Increased anesthetic risk has been observed in patients with myotonic dystrophy. In the perioperative period, evaluating the risk to myotonic dystrophy patients and selecting appropriate anesthetic drugs, opioids, and doses of neuromuscular blockade during surgery is important.
Mathieu et al. reported a perioperative complication rate of 8.2% and showed that the majority of them were found in the respiratory systems . Using multivariate analysis, they also revealed that the risk of perioperative pulmonary complications was significantly higher after an upper abdominal surgery (odds ratio (OR) 24.4, 95% CI 4.0 to 149.3) and for patients with proximal limb weakness (OR 14.1, 95% CI 1.5 to 134.4).
The patients was predicted to be at high risk. In fact, the patient was constantly in a poor respiratory condition and symptoms were classified as grade 4 in the muscular impairment rating scale (grade 4, “mild to moderate proximal weakness”) , an elevated risk of postoperative respiratory complications was suggested from the preoperative stage. Moreover, if in non-surgical cases, we experienced a case with undiagnosed myotonic dystrophy who developed a sudden onset of dyspnea and required long-term respiratory management , and we need to be aware of patients with myotonic dystrophy type 1, including the possibility of sudden clinical changes.
In our clinical case, we used remimazolam followed by its antagonist flumazenil to prevent postoperative respiratory complications. Moreover, this case report is the first to present the use of remimazolam for general anesthesia in an ERCP patient with myotonic dystrophy type 1.
Remimazolam is a benzodiazepine drug, similar to midazolam, and has a mild muscle relaxant effect. This negative effect may exert adverse events such as respiratory depression and paralysis especially in patients with myotonic dystrophy. On the other hand, the advantages of remimazolam include less circulatory depression , fewer injection-site reactions during administration, and the availability of flumazenil to reverse the sedative effects. Remimazolam is also an ultra-short-acting intravenous anesthetic that is rapidly metabolized, primarily by hepatic tissue esterases, and its metabolites lack any activity, representing another benefit [2, 7]. These characteristics of remimazolam make the agent effective and safe for a wide range of patients undergoing general anesthesia, including the elderly, patients with unstable circulation and patients with respiratory failure. Doi et al. also reported that the safety and efficacy of remimazolam for inducing and maintaining general anesthesia, even in high-risk surgical patients (ASA-PS ≥ 3) . Half of the participants showed comorbidities such as cardiovascular, metabolic, and respiratory failures. We speculated that no patients in that study were suffering from neuromuscular disease, and the use of remimazolam for such patients remains unverified.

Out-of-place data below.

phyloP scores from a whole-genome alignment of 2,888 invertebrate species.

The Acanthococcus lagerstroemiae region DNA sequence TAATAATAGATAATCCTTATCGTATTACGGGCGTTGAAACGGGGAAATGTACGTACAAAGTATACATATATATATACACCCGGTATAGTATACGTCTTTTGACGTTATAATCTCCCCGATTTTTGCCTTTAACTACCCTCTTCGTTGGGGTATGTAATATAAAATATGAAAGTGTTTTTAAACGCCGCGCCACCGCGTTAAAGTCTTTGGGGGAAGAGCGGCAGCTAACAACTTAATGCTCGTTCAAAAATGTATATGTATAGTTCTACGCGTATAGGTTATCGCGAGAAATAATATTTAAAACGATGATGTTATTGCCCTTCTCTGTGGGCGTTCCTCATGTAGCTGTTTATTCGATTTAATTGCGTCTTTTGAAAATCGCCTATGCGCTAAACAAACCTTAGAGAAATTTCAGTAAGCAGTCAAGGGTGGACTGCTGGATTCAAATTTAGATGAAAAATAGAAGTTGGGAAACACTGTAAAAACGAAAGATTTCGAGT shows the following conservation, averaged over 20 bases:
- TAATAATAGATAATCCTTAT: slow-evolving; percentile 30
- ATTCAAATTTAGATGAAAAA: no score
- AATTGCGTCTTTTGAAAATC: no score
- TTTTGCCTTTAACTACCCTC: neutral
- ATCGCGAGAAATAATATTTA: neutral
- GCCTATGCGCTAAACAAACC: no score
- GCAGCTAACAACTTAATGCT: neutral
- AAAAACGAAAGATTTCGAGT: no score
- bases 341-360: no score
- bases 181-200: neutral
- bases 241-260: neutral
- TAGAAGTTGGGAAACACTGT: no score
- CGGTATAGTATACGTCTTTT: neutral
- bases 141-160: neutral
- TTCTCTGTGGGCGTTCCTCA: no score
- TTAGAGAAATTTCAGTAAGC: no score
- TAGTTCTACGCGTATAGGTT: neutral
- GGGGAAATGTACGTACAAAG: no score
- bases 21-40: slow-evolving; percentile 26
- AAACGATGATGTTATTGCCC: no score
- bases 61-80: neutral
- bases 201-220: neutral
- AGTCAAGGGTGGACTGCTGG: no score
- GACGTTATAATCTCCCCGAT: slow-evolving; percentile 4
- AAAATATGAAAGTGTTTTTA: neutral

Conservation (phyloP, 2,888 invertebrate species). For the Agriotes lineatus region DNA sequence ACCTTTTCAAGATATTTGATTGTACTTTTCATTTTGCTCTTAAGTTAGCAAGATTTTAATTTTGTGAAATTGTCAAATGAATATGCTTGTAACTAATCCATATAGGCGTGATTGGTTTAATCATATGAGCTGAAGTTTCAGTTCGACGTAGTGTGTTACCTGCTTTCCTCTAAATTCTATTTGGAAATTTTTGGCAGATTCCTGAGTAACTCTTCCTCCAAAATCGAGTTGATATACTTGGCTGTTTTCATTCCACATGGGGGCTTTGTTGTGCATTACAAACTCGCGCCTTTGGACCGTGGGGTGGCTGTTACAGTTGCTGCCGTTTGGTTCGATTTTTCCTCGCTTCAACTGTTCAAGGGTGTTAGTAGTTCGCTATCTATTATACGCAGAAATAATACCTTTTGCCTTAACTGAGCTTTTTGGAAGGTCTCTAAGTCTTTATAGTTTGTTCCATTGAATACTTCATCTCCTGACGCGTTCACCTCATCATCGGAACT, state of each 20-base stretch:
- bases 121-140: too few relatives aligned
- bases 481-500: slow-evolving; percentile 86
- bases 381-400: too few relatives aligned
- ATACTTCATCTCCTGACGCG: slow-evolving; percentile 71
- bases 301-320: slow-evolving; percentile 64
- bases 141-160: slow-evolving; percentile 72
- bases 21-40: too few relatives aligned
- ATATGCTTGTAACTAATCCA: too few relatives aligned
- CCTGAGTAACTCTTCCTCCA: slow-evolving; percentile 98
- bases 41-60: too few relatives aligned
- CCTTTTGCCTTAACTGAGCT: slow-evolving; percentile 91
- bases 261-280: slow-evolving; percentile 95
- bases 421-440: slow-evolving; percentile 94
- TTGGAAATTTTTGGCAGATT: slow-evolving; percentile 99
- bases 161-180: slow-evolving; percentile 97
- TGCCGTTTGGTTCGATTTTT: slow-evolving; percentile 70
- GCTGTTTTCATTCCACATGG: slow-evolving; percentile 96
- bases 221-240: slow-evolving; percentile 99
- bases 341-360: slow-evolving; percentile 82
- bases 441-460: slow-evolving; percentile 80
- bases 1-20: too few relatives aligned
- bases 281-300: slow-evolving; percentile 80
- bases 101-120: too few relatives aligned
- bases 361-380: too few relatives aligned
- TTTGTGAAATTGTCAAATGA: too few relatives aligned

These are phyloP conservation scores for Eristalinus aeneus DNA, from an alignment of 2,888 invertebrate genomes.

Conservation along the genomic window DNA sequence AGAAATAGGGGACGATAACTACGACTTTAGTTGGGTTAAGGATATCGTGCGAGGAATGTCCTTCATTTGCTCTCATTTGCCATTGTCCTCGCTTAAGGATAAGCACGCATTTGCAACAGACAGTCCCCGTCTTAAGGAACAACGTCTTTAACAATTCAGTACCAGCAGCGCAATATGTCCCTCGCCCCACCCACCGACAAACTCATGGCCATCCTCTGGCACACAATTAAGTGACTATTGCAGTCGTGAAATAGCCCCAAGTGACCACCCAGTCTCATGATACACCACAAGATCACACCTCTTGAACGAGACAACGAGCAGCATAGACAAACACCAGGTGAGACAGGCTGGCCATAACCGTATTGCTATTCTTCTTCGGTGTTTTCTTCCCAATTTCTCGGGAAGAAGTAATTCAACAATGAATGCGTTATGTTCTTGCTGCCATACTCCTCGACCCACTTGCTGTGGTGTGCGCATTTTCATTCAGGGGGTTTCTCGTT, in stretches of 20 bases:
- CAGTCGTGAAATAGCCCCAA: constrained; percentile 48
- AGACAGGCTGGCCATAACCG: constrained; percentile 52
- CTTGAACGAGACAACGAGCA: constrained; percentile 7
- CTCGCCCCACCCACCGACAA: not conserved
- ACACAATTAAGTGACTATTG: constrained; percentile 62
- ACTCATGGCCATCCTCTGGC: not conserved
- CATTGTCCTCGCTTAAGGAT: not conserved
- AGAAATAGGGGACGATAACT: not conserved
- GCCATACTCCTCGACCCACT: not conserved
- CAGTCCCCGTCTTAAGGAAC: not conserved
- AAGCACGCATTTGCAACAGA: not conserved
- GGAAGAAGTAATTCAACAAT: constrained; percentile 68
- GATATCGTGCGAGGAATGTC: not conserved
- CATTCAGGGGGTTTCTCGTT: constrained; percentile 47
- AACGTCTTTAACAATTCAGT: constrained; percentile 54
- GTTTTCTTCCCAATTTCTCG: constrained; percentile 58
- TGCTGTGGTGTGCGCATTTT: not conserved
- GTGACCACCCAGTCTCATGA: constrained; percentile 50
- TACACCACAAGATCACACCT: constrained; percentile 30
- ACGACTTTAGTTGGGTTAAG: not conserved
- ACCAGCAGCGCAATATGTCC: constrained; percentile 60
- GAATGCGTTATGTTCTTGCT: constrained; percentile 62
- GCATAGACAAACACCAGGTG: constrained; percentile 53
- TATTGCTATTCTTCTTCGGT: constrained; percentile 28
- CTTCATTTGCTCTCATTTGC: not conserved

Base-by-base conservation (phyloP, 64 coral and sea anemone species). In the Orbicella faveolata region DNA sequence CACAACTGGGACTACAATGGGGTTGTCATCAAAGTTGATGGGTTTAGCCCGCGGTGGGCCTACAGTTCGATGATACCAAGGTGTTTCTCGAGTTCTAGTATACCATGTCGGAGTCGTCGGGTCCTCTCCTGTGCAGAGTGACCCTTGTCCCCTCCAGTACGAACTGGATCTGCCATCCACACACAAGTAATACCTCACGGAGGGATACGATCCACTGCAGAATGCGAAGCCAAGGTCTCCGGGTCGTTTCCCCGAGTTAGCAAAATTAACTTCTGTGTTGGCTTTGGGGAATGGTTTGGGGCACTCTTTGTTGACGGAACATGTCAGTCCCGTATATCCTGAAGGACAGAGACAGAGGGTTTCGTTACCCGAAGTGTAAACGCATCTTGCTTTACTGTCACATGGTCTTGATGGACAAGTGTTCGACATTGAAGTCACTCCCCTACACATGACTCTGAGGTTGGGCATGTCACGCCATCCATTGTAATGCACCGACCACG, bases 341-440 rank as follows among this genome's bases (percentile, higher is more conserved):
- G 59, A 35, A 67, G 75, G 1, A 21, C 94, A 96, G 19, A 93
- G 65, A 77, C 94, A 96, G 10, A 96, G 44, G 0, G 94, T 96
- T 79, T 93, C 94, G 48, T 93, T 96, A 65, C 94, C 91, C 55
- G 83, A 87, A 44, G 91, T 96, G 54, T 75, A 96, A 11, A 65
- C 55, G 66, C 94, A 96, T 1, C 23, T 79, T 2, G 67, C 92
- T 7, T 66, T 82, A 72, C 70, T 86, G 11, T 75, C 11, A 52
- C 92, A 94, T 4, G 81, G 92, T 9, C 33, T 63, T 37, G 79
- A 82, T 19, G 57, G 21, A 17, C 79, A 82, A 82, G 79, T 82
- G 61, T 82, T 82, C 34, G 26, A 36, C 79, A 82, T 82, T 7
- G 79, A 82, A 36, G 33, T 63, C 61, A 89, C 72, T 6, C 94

Several studies on remimazolam as a sedative have been published and the efficacy of remimazolam has been introduced. Chen et al. demonstrated that remimazolam could provide safe, effective sedation for patients undergoing upper gastrointestinal endoscopy . The present study suggests that remimazolam allows rapid recovery from sedation and has lower potential to cause cardiovascular and respiratory depression compared with propofol. In another study, Chen et al. also demonstrated that hypotension and respiratory depression as adverse events were decreased in a remimazolam group compared to a propofol group for colonoscopy . As noted in these reports about remimazolam use, during the induction and maintenance of anesthesia, blood pressure was stable with no problems. Intraoperatively, we maintained BIS stability at around 60. After remimazolam administration was ended, the patient immediately emerged from anesthesia and the use of flumazenil improved the quality of awakening. Sinclair et al. demonstrated that a muscle relaxant without reversal was an independent risk factor in children with myotonic dystrophy . This study was limited to pediatric cases; the conclusions might be different compared to adult ones. Remimazolam is not a muscle relaxant but does have a mild muscle relaxant effect; we judged to use flumazenil to antagonize remimazolam effect fully. Postoperative respiratory complications thus did not appear to arise in this case.
Verification of the effects of remimazolam and of those cases requiring flumazenil antagonism is necessary, along with an investigation of appropriate cases for remimazolam use in the future. However, at least in this clinical case, stable anesthesia management was possible, and postoperative respiratory complications were not encountered using remimazolam.